It looks to me as though the 1GB Dram Cache on the Intel DC S3700 is mainly responsible for smoothing out those peaks and valleys to deliver "Consistant" performance across the drive
As for trim.....
It's time to start with a fresh perspective on SSD's
Bullwinkle J Moose - Thursday, November 22, 2012 - linkI know Intel claimed otherwise on the dram usage, but I don't buy it
Sounds more likely they are just sending the competition on a wild goose chase
Bullwinkle J Moose - Thursday, November 22, 2012 - linkReread DC S3700 review again
256MB of the 1GB is used for cache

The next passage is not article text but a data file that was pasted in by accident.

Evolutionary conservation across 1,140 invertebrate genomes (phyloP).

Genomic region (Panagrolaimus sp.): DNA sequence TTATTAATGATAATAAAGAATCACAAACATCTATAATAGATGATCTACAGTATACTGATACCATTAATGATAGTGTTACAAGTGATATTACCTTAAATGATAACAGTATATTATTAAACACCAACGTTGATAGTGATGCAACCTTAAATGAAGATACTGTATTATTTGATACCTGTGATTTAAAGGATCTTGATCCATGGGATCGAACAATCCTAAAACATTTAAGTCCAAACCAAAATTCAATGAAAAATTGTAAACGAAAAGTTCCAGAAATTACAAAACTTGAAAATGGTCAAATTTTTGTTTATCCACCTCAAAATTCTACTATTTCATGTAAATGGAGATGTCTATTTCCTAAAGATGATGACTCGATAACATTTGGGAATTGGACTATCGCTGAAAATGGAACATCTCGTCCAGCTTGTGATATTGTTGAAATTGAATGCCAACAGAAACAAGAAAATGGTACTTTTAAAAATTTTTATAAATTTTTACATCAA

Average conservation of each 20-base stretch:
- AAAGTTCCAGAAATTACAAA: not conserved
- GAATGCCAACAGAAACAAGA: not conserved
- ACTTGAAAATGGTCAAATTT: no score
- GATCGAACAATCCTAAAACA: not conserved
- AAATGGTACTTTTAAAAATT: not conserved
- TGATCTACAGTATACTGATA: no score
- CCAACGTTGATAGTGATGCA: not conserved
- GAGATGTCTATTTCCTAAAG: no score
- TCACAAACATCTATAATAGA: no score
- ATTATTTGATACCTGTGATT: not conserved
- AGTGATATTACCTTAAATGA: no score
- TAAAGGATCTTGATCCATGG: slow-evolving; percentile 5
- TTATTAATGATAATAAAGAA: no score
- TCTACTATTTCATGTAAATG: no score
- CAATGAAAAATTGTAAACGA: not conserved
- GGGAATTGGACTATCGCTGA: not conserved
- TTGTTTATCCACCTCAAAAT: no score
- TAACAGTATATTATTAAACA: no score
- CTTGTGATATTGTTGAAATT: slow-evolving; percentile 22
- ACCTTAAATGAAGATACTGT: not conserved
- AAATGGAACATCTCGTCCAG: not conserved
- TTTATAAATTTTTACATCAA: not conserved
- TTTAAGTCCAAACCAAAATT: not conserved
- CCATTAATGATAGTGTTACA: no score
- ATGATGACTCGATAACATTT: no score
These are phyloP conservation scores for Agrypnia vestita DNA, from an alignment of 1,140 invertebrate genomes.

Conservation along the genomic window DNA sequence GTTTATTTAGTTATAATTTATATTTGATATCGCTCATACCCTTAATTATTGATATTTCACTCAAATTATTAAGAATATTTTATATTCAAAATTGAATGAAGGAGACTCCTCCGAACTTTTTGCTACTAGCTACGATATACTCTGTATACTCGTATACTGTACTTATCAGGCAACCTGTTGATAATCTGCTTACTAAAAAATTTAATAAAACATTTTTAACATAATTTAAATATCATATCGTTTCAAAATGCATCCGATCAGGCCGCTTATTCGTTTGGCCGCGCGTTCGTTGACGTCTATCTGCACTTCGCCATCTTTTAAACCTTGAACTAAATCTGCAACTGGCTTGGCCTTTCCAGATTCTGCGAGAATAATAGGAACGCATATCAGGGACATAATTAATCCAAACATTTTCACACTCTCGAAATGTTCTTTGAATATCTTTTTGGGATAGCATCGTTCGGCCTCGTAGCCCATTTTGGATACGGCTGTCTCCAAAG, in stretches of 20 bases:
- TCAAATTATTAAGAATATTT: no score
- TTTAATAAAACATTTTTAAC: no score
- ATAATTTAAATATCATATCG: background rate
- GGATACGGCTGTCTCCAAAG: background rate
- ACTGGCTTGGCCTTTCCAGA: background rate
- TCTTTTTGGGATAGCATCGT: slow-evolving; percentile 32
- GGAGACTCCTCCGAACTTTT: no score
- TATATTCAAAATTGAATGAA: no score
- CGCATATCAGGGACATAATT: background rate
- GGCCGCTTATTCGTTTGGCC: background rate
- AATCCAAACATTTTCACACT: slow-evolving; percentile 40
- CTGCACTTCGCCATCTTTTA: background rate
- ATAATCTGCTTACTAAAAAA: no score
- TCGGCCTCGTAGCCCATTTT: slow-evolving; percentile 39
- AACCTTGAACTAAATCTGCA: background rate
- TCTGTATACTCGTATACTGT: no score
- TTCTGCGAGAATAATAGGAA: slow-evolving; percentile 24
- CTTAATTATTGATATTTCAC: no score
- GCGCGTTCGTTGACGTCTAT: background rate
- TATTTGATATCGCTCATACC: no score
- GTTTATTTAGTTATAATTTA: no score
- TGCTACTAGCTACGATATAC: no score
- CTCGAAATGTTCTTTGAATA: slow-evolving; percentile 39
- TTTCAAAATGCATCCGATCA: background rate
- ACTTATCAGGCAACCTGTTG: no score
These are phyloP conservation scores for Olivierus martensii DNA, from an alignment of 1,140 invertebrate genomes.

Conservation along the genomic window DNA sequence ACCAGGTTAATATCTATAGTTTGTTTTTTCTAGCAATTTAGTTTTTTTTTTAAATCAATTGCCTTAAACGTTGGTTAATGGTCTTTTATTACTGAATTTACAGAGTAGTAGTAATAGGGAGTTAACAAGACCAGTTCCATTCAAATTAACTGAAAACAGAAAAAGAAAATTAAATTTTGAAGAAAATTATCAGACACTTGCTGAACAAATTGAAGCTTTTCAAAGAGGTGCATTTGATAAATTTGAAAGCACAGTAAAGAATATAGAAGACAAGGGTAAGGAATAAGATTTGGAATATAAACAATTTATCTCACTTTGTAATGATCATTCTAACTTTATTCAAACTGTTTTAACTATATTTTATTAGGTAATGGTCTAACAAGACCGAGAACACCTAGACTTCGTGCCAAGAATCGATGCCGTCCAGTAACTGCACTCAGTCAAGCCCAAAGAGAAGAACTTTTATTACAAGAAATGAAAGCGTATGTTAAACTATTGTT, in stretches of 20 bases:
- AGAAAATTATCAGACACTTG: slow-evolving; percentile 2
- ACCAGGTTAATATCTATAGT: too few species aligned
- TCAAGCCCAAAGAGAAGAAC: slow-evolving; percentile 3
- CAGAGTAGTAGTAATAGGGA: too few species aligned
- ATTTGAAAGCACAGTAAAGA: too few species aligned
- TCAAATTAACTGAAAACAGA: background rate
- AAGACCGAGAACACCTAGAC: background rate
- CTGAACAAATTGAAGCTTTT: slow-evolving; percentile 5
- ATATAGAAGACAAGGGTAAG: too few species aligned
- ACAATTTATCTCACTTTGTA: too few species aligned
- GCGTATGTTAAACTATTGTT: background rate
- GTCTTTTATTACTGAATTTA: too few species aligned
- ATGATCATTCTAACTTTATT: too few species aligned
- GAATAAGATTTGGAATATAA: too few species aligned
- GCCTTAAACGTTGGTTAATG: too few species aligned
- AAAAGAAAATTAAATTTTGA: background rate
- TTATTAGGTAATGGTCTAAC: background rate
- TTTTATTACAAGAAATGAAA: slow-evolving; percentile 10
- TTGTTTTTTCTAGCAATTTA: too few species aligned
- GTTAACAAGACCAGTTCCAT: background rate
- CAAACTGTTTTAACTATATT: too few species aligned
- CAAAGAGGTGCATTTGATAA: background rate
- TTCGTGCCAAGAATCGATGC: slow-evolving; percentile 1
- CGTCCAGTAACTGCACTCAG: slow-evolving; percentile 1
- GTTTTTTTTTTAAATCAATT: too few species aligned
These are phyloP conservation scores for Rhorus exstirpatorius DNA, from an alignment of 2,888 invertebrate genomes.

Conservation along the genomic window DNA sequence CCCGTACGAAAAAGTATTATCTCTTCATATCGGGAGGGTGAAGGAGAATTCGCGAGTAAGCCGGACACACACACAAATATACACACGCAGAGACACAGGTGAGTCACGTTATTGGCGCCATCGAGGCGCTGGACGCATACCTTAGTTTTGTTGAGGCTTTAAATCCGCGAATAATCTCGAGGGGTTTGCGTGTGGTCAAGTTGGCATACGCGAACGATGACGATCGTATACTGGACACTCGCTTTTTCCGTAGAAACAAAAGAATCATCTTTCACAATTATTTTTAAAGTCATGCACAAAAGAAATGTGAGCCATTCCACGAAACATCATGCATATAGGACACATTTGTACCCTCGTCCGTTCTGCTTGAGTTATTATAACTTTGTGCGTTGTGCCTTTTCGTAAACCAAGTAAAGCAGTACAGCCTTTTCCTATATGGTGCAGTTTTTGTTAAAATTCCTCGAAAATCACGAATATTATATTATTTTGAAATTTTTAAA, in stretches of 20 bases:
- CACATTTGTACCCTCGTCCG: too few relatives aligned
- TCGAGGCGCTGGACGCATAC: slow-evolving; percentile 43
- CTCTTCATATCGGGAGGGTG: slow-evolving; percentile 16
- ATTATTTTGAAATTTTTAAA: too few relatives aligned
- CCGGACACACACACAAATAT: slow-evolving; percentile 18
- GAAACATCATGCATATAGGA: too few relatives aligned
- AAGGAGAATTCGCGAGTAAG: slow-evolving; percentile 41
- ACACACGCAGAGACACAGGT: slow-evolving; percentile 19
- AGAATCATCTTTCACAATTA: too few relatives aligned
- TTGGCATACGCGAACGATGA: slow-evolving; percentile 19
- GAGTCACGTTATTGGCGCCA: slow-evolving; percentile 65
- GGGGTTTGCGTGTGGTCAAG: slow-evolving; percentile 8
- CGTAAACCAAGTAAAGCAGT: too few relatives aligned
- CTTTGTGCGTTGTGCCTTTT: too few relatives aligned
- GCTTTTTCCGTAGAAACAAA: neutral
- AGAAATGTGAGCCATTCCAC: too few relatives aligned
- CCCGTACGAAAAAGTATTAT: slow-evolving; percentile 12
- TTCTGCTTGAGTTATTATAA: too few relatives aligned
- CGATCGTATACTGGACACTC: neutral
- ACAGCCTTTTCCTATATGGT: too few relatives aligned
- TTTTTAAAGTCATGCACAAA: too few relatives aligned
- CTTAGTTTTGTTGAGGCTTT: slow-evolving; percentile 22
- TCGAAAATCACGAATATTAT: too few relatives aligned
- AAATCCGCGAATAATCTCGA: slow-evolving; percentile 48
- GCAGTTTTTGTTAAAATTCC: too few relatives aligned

OK, my bad
Bullwinkle J Moose - Thursday, November 22, 2012 - linkDoh
If I read it 5 more times I'll get it right eventually
extide - Saturday, November 24, 2012 - linkIf it were that easy, don't you think other guys would have drives like the 3700 out?
Kristian Vättö - Friday, November 23, 2012 - linkThe problem with caching in general is that there is no good way to test how much write/read caching the drive is doing. All we got is what manufacturers tell us, which may or may not be accurate.
mayankleoboy1 - Friday, November 23, 2012 - linkWith each review, Samsung 840Pro looks better and better.
JellyRoll - Friday, November 23, 2012 - linkThis information has been already hashed over by several sites, in particular TweakTown. They have been educating the public for months about the lack of TRIM with Sandforce SSDs.
Other sites have also noticed the read degradation, and commented on it ad nauseum.